Donald Dewar lived from 21 August 1937 to 11 October 2000. He was the politician largely responsible for Scottish Devolution in 1997 and who became Scotland's first First Minister. The wider picture in Scotland at the time is set out in our Historical Timeline.
Donald Dewar was born in Glasgow, the only child of Alisdair Dewar, an eminent consultant dermatologist, and Mary Bennett. Dewar was educated at Glasgow Academy and the University of Glasgow, where he gained Bachelor of Law and Master of Arts degrees. While at university he formed a close friendship with John Smith, who would later become Leader of the Labour Party. Dewar also served as President of the Glasgow University Union and joined the Glasgow University Labour Club.
Dewar went on to become a solicitor in Glasgow. He was elected to Parliament as Member for Aberdeen South in the 1966 General Election, at the age of 28. He lost his seat in the 1970 General Election, and in 1978 returned to Parliament after winning a by-election in the Glasgow Garscadden constituency. In 1984, Dewar became a member of the opposition Labour Party's Shadow Cabinet with responsibility for Scottish affairs. In 1992, John Smith gave him the post of Shadow Social Security Secretary. After John Smith's untimely death in 1994, his successor Tony Blair appointed Dewar to be the Labour Party's Chief Whip.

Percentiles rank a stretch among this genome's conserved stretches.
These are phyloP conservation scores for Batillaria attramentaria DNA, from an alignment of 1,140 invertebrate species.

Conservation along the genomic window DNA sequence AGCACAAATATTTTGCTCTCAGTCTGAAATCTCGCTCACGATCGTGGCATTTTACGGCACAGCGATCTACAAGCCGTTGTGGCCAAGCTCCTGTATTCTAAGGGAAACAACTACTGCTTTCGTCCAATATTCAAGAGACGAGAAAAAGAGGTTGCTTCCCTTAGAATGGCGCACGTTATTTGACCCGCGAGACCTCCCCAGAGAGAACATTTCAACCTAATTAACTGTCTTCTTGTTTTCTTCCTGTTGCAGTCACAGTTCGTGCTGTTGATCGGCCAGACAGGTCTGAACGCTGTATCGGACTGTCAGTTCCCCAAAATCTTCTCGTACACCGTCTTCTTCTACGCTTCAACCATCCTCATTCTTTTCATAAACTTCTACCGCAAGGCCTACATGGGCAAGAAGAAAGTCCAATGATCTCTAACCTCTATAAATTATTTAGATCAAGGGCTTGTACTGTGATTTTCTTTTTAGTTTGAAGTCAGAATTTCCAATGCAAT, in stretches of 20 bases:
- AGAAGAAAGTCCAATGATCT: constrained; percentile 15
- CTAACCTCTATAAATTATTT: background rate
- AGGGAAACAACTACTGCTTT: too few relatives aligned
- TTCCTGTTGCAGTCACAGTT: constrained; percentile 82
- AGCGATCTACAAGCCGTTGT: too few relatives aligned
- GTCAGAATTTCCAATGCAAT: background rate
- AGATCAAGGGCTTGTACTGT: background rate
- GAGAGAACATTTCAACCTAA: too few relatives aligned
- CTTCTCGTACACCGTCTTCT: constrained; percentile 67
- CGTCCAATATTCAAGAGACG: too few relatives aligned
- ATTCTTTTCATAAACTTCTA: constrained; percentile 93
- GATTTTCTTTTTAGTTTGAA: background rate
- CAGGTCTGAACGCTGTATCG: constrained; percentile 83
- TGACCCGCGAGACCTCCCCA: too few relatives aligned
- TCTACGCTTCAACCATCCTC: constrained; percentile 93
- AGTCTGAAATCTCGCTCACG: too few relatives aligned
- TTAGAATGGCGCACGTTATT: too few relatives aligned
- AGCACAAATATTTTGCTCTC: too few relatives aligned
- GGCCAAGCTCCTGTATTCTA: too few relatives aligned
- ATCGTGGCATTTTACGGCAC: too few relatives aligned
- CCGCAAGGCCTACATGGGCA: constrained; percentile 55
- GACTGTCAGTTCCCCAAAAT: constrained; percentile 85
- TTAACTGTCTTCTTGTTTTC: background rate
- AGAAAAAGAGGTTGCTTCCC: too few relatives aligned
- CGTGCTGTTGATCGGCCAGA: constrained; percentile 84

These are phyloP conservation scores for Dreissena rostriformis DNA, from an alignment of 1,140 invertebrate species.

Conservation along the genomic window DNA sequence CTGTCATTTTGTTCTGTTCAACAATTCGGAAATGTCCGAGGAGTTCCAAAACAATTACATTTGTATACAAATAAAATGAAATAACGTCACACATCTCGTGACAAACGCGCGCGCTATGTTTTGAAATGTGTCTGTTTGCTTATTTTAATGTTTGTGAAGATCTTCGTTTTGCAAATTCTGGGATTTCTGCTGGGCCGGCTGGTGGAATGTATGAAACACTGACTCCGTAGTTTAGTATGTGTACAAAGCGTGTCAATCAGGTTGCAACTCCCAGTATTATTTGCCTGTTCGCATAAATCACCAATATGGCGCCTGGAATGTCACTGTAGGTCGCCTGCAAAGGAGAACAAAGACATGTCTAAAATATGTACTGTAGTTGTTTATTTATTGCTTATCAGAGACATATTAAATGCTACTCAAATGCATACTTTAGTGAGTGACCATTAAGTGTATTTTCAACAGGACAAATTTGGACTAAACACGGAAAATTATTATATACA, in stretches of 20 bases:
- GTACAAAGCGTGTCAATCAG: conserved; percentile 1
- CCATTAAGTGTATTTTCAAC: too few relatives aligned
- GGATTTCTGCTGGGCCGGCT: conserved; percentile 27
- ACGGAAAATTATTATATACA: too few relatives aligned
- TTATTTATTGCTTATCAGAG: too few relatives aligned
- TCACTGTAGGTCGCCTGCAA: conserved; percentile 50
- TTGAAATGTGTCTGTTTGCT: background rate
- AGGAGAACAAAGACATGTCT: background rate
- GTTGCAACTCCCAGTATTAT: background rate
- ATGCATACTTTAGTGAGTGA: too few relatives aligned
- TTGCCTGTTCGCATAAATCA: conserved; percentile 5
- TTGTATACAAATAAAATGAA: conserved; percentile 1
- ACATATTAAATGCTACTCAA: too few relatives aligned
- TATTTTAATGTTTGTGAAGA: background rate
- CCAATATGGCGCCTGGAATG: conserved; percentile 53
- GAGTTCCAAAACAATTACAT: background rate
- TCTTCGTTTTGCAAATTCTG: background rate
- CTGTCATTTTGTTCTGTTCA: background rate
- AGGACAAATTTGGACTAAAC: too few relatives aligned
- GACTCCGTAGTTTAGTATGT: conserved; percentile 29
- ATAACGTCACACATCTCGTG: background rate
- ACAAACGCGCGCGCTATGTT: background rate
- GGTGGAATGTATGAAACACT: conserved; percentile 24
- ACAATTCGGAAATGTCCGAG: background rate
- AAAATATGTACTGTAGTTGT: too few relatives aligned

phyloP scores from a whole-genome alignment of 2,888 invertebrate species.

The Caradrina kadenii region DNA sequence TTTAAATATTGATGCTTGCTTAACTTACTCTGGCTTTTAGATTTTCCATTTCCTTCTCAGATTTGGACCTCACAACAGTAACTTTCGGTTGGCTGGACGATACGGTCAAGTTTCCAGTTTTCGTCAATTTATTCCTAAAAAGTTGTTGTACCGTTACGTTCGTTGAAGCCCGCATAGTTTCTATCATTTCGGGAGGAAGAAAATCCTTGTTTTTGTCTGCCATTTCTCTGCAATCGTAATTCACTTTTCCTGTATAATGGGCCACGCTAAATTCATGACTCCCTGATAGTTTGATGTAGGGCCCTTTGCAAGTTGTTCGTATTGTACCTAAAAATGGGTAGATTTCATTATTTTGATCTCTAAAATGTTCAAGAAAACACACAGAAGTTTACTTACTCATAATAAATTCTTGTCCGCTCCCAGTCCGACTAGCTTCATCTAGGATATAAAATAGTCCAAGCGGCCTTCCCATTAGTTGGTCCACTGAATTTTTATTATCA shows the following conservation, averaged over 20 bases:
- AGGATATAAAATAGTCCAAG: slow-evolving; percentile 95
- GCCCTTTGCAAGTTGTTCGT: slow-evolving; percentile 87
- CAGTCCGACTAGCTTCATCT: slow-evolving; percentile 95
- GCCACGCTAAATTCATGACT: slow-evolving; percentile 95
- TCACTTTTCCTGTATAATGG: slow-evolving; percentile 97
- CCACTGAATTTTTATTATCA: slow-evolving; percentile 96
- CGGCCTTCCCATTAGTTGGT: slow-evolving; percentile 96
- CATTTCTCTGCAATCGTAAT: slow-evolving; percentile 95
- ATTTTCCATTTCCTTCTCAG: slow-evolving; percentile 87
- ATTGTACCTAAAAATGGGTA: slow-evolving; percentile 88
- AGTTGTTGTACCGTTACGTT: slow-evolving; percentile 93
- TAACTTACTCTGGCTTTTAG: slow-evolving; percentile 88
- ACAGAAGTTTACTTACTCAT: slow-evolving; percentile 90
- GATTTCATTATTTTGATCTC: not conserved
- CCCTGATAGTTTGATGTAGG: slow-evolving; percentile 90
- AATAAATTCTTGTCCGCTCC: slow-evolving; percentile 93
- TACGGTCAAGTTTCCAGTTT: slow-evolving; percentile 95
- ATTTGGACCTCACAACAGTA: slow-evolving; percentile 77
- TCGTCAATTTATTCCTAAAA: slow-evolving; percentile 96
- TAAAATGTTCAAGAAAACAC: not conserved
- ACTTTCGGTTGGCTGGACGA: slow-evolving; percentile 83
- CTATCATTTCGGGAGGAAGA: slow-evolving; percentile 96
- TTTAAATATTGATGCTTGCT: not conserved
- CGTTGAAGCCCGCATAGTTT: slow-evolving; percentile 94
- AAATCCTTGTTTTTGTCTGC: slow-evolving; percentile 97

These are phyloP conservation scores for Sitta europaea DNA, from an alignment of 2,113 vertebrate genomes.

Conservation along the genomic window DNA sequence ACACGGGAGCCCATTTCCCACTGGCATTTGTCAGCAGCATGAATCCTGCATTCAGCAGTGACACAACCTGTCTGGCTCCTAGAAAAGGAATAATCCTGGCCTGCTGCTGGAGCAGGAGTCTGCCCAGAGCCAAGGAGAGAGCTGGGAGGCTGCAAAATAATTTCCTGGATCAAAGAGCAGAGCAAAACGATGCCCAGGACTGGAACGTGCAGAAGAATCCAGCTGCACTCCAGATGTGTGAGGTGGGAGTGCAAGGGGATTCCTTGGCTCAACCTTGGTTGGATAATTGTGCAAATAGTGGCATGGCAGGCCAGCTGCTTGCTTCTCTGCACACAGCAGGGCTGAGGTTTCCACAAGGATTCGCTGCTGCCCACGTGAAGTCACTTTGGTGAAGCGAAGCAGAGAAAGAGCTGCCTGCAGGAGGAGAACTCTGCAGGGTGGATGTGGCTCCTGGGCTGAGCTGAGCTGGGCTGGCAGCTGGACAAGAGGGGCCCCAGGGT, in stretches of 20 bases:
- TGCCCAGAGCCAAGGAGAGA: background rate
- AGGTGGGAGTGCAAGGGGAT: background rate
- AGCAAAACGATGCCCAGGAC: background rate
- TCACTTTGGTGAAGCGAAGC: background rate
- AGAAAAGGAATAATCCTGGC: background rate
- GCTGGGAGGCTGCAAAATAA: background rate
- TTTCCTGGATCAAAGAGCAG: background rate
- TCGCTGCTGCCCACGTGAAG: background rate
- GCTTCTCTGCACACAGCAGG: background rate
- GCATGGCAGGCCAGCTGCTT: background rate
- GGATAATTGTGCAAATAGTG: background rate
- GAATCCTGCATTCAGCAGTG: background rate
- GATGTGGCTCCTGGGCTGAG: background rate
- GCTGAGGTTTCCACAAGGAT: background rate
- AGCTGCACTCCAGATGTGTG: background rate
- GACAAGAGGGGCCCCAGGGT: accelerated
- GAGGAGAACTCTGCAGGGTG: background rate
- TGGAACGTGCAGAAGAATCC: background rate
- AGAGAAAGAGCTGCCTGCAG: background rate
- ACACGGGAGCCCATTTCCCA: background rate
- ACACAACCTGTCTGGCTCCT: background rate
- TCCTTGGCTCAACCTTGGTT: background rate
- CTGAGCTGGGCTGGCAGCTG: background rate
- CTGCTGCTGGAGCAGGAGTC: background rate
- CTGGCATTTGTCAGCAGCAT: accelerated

In the 1997 General Election, Dewar won the new seat of Glasgow Anniesland (Glasgow Garscadden having been abolished by boundary changes). The election was won by the Labour Party, and Dewar was appointed to be Secretary of State for Scotland by Prime Minister Tony Blair. It was Donald Dewar who went on to oversee the devolution process that led to the passing of the Scotland Act and the reconvening of the Scottish Parliament after a gap of almost 300 years. In 1999 Donald Dewar became the first First Minister of Scotland.
In 2000 Dewar underwent heart surgery, and while recovering he suffered and died from a brain haemorrhage at the age of 63. In May 2002, Tony Blair unveiled an 9ft tall bronze statue of Donald Dewar in front of the Glasgow Royal Concert Hall. This was sculpted by Kenny Mackay using funds raised by the Glasgow newspaper the Daily Record. Donald Dewar has two more memorials. The first is the magnificent Scottish Parliament Building, the idea of which he drove forward with architect Enric Miralles. This turned out to be a hugely controversial project, but so was the Eiffel Tower when it was built. Dewar's final memorial is in many ways his most important one. He is remembered by many Scots as the founding father of the reborn Scottish Nation.